On the way home from teaching while attempting to evade the headache that comes from interaction with the average Southern California driver, I thought a little music would help me to relax from a day filled with attempts to connect theory to brain, I hit the power button. Instead of the musicality of calm, the deep chest-bumping beats of some rapper I had no idea existed was in the midst of some diatribe falsely immersed in wealth, power, and masculinity. Listening and simultaneously keeping my eyes on the road while blindly reaching to change the channel, I could not help but pick up on the overdone theme.
The lyrical artist was drawing a colorful linguistic picture which depicted him as a “pimp” engulfed in “hos,” and luxury. As the new satellite radio station took over the airway in my car, the serenity that ensued “got me a thinkin.’” How have terms such as pimp and ho become so cavalier within our vernacular? How have popular depictions of these terms become so common on our flat screens and within the digital tracks of our CDs?
I ask because one cannot escape the glamorization lapidated lyrics of celebrated musical artists transferred through radio waves. The jokes told, amongst those you feel free to divulge your hidden social irresponsibility—“What do you tell a Hooker with two black eyes? Nothing you have already told her twice.” Or how about the television dramas and comedies that find a way to make it OK to laugh, while concurrently publicly scorning and blaming the women for their misfortune. The deep thinking caused my stomach to turn and my black brow to curl.
The fact that millions of international and national adult women and children (males and females) are exploited, sold, kidnapped, raped, manipulated, at times branded like cattle, beaten, and emotionally scarred should be enough for us to be pursue vigilant activities toward eradicating the trade.
It is evident to me that behind the romanticized representation of pimps, men (loosely applied term of identification…ok, correction…scum) who control women through fear, violence, manipulation, and intimidation; and the proceeding life of the women they prey upon, deserve no glorification. Within a dark world few are willing to broach through legislative action or socially responsible research within the academy, there exists not only human injustice, but also racial injustice.
Though secrecy, unwillingness of victims to come forward, and the all-around nature of sex trafficking, the U.S. State Department notes that we must be cautious when referring to the exact numbers of incidences. But for the sake of conceptuality, it is important to understand the depth of the issue. For example, those trafficked into the U.S., the U.S. State Department stated that roughly 600,000 to 800,000 victims annually cross international borders worldwide. A majority are girls and women, and about half of these victims are younger than 18 years-of age.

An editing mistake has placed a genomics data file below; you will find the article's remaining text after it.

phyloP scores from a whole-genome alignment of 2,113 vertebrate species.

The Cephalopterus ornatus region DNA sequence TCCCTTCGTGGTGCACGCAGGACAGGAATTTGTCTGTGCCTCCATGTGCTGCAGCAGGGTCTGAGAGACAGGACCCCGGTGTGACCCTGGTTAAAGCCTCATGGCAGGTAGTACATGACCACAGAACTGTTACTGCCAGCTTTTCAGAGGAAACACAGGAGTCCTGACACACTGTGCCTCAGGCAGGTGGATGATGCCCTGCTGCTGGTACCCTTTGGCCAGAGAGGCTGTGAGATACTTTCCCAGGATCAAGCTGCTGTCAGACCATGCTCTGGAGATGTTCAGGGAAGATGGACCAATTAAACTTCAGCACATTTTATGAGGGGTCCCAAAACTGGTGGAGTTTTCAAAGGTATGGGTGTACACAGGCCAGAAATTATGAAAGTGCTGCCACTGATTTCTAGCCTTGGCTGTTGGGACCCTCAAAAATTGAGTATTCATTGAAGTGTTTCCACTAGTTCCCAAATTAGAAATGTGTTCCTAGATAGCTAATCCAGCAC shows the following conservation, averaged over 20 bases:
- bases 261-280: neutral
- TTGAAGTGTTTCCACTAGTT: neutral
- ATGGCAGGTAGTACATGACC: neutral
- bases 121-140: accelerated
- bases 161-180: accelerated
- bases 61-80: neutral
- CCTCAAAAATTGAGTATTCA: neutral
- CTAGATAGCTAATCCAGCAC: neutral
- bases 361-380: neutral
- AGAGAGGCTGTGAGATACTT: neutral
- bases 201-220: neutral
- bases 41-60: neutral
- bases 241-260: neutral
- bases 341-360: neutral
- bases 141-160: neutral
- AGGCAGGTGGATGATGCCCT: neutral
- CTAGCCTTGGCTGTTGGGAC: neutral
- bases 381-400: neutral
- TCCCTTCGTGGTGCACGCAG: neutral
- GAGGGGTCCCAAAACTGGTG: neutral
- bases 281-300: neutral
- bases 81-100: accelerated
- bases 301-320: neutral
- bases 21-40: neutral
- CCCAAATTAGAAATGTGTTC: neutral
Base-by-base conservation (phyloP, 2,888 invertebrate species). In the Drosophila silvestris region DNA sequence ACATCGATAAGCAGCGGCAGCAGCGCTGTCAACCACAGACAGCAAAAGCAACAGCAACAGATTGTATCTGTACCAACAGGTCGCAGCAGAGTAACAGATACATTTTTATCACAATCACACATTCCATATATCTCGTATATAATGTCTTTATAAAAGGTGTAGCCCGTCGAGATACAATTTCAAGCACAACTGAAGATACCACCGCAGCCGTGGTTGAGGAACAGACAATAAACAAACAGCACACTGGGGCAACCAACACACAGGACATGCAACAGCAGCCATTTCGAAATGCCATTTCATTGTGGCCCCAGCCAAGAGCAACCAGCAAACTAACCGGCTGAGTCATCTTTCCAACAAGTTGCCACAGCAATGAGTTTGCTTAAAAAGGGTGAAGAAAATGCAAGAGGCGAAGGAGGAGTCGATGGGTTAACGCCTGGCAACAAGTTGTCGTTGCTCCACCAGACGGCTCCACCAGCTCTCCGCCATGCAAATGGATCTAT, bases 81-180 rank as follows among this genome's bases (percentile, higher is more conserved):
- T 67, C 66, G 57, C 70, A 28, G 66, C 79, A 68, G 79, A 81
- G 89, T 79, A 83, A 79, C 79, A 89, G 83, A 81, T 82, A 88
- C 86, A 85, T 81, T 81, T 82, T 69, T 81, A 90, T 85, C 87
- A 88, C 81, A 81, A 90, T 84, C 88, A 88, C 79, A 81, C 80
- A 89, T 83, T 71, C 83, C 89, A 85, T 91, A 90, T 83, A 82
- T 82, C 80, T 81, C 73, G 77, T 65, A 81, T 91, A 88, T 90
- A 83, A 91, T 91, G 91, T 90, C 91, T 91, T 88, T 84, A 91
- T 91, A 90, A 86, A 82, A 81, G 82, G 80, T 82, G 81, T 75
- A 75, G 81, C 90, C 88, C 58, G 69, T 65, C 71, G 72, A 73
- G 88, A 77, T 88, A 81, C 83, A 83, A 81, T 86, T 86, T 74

Within the U.S., Polaris, a human trafficking advocacy group, noted that for those reported to their organization, 1 in 6 were endangered runaways that were more likely to have been victims of sex traffickers. The economy surrounding the topic is astounding. In 2014, it was reported that cities such as Denver and Atlanta gained $39.9 and $290 million, respectively, from sex trafficking.
In terms of U.S. victims, the Department of Justice reported in 2011 that known cases of sex trafficking victims whose race was known, 40.4, 25.6, 23.9, 5.8, and 4.3 percent were Black, White, Latino, Other, and Asian, respectively. For those victims arrested for sex offenses, 55 percent of were Black children.
Some have argued the economic angle to describe this occurrence. The Urban Institute reported that when traffickers were interviewed, they overwhelmingly understood that this business is consumer driven. In fact, the demand regulates heavily toward White women. They again understood the economic gain of utilizing all women, especially White women who could yield the highest economic gain. But if caught by law enforcement, they also agreed that by trafficking only in Black women their sentences would be shorter.
The fact that millions of international and national adult women and children (males and females) are exploited, sold, kidnapped, raped, manipulated, at times branded like cattle, beaten, and emotionally scarred should be enough for us to be pursue vigilant activities toward eradicating the trade. But the silence related to the topic is deafening. The lack of real effort regarding sex trafficking occurring within the U.S. does not baffle me one little bit.
First, we have a history of ignoring the plight of children and women. Historically, women treated as property and the rate of physical abuse children is not uncommon to the pages of US history. Neither are the ramifications of systemic racism. In relation, the lack of overwhelming public concern toward Black females is not abnormal.
From the rape and medical experimentation performed on enslaved Black women by white “doctors” such as the father of modern gynecology, J. Marion Sims, who without anesthesia performed ghastly experiments, to the recent discovery of forceful eugenic sterilization of Black girls and women in North Carolina are all illustrations that lend explanation to the current lack of light shined upon said the current injustice.
Looking back now, I even wonder why I wrote this piece. I am conscious enough to know I made no major blow to foil this dastardly deed of exploitation. What did I do? Maybe I simply informed those who have no information. All I can really hope for is that maybe, just maybe, the next time you hear someone call themselves a “pimp” and someone a “ho” in a passing exaltation, you will awaken from reverie to a state of revulsion and outrage.